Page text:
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Top Australian cyclist Amanda Spratt will have major surgery to fix the arterial problem that destroyed her Tokyo Olympics campaign.
The 34-year-old has revealed she has iliac artery endofibrosis, a rare condition that has become increasingly common among professional cyclists.
Australian Stuart O'Grady, compatriot Sarah Roy and Dutch rider Annemiek van Vleuten are among top names in the sport to undergo iliac artery surgery.
The condition causes restricted blood flow to the leg muscles during training and racing.
While the surgery will mean several months of recovery, Spratt will target next year's Tour de France and the world road championships in Wollongong.
Her team Bike Exchange released a detailed statement on Monday, outlining the condition and expressing optimism about what lies ahead for her.
Spratt will have the operation later this month at the Sports Medicine and Vascular Unit at Veldhoven in The Netherlands.
"It is time to digest this diagnosis and as I prepare for my surgery, I know I will be surrounded by the best team, and I am excited to see what I can achieve with the team next season," Spratt said.
After top-three finishes at the 2018 and 2019 road worlds, Spratt was a strong medal chance at the Tokyo Games.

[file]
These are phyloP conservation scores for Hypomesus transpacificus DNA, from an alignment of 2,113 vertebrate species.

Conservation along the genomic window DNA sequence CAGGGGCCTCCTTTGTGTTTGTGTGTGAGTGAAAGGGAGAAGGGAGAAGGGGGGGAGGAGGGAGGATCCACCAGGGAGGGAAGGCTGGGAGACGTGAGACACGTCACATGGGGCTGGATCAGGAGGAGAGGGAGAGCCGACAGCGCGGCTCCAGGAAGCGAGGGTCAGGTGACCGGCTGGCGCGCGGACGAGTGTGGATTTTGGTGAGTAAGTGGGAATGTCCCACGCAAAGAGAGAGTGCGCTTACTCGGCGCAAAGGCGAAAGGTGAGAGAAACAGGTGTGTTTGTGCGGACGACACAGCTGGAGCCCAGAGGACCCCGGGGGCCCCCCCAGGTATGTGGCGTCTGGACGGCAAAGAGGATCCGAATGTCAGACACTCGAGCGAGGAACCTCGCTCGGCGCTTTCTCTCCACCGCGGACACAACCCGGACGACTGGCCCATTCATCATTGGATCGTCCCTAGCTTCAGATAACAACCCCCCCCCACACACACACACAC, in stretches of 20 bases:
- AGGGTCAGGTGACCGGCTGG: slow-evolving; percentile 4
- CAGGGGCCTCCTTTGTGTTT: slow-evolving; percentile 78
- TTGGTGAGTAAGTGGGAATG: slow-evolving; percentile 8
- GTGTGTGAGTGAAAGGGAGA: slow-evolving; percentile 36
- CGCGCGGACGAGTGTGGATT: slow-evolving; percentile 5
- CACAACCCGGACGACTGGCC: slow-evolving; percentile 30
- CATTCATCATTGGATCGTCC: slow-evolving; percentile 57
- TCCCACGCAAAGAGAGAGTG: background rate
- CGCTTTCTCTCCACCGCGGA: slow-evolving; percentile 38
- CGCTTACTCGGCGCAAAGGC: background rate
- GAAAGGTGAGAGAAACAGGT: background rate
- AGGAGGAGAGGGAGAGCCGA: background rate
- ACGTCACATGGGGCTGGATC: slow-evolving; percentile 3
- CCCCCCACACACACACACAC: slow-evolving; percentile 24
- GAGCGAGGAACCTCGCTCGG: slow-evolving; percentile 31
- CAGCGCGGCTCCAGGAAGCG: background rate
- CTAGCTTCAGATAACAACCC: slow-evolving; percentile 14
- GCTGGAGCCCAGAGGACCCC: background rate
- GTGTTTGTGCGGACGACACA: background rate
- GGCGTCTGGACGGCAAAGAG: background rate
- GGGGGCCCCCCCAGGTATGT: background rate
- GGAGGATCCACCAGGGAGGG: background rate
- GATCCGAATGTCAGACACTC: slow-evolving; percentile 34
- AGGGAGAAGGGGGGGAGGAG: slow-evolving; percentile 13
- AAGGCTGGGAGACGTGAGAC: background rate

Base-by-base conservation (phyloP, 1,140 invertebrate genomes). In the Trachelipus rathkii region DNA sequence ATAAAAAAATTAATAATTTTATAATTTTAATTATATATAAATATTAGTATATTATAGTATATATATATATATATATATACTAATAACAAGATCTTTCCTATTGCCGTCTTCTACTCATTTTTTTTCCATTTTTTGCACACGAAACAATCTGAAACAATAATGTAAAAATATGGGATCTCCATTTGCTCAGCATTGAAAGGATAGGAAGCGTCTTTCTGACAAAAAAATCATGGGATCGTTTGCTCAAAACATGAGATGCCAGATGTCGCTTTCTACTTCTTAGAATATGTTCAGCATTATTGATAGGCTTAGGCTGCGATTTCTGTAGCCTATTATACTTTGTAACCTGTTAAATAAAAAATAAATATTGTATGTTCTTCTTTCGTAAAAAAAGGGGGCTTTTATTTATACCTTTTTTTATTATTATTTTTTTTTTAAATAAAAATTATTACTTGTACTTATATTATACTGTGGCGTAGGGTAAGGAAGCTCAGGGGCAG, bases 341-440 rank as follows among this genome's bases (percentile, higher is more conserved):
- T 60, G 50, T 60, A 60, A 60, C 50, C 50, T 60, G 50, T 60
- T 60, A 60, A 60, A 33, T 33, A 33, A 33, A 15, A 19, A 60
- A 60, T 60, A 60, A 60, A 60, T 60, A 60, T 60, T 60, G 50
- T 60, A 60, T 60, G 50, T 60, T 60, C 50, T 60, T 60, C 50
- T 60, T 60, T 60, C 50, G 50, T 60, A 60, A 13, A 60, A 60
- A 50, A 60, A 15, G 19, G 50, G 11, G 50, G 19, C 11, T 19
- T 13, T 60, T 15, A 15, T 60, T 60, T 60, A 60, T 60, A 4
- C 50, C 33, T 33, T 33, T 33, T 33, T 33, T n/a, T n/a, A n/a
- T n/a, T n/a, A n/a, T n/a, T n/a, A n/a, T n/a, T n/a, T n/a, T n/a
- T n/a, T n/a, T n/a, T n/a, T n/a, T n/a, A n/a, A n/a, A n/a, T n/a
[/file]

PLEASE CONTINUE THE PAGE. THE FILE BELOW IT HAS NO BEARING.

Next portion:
But Spratt failed to finish and that was the tipping point.
"In that race I had great legs - until I didn't," she said.
"It was of course an event that I had been training relentlessly for; a major goal of the season.
"The come down after the Olympics was incredibly difficult because I just couldn't understand what had happened or why."
Spratt said she had felt something was wrong since the late in the 2020 season.
But after Tokyo, Australian cycling team doctor Kevyn Hernandez advised her to undergo tests for artery endofibrosis.
By mid-August, the diagnosis was confirmed and surgery was the only option.
Spratt still rode at last month's world road championships, but only in a support role.
She also told AAP before the worlds that she was facing an extended spell off the bike, without revealing why.
"I definitely felt relieved to have an answer - for myself, but also for those closest to me who put so much time and effort into helping me try and be my best," Spratt said.
"It's definitely been a struggle to race this year and to not know why I couldn't be at my best.
"There is no linear progression with this condition.
"You are still able to have some good days littered amongst the bad days, but for me in the last months, as the condition worsened, I struggled to have many good days at all."
Bike Exchange doctor Steve Baynes said the condition is found among endurance athletes, particularly those where their sport involves repetitive hip flexion and rotation.
"This is a significant surgery which can involve releasing the arteries along with bypassing the narrowed segment with a vein graft," he said.
"It requires very careful post-operative rehabilitation and the return to full training will be after five to six months."